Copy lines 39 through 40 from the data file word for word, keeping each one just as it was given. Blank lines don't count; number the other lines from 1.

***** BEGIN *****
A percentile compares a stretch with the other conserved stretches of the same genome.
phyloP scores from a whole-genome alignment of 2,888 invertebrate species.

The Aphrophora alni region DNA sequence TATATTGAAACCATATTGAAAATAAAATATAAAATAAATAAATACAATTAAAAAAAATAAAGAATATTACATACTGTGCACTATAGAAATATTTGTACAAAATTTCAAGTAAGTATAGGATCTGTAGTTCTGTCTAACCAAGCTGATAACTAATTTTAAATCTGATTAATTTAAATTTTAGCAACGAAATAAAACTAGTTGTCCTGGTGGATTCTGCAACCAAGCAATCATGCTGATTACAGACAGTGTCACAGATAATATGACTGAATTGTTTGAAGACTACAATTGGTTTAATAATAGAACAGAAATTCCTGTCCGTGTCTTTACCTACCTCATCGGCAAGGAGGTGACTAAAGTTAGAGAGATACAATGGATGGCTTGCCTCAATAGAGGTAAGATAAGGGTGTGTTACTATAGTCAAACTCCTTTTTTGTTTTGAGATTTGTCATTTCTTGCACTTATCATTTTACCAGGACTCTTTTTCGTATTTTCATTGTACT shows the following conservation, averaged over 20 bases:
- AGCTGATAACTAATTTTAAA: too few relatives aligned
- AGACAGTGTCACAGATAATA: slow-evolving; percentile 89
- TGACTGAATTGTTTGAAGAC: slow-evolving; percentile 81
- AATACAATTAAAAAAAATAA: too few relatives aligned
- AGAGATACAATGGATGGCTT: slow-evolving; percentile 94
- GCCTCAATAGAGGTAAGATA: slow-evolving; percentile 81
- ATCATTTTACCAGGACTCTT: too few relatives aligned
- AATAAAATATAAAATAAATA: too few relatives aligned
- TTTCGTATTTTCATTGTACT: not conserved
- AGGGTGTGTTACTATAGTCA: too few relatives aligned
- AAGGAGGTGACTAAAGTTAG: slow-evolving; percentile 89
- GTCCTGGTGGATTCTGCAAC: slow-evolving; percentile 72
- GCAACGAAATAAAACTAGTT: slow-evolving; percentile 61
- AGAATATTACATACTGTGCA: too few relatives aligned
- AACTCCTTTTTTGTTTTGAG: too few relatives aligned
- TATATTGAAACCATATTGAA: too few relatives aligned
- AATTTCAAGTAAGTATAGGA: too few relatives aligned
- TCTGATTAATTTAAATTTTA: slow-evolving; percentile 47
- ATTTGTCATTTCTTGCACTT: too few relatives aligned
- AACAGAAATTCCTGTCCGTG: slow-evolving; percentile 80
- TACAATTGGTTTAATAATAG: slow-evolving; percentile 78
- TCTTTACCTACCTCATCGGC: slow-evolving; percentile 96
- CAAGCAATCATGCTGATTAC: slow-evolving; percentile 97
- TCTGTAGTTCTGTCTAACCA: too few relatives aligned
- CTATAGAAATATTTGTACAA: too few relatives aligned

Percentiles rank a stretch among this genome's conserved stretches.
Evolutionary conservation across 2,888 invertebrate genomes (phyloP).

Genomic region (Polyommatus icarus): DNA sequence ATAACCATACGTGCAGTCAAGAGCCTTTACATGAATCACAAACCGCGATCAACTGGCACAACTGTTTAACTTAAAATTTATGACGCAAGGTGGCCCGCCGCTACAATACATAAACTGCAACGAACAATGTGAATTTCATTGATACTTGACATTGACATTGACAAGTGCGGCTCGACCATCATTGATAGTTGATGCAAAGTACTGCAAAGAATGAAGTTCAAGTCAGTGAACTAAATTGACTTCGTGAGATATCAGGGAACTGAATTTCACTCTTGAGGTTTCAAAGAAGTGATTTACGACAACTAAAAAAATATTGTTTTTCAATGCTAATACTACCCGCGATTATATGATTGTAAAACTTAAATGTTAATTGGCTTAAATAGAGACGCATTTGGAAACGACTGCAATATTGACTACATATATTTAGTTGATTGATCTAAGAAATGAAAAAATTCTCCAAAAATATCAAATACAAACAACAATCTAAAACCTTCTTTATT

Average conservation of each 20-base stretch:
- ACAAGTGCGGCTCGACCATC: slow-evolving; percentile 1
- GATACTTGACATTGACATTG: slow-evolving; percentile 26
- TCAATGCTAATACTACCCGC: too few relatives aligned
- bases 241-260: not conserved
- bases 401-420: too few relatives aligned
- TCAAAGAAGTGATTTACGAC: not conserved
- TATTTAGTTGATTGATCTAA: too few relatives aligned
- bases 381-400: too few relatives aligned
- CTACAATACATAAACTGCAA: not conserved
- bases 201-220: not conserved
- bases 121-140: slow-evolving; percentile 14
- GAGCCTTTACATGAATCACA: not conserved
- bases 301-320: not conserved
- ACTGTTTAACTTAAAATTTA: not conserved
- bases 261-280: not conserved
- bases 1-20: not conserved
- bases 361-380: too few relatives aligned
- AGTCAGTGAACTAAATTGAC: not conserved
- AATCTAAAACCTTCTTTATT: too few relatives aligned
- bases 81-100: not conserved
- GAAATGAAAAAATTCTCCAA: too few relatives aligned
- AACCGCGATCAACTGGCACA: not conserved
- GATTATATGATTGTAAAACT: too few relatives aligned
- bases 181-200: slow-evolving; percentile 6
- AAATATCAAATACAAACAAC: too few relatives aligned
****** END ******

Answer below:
- TATTTAGTTGATTGATCTAA: too few relatives aligned
- bases 381-400: too few relatives aligned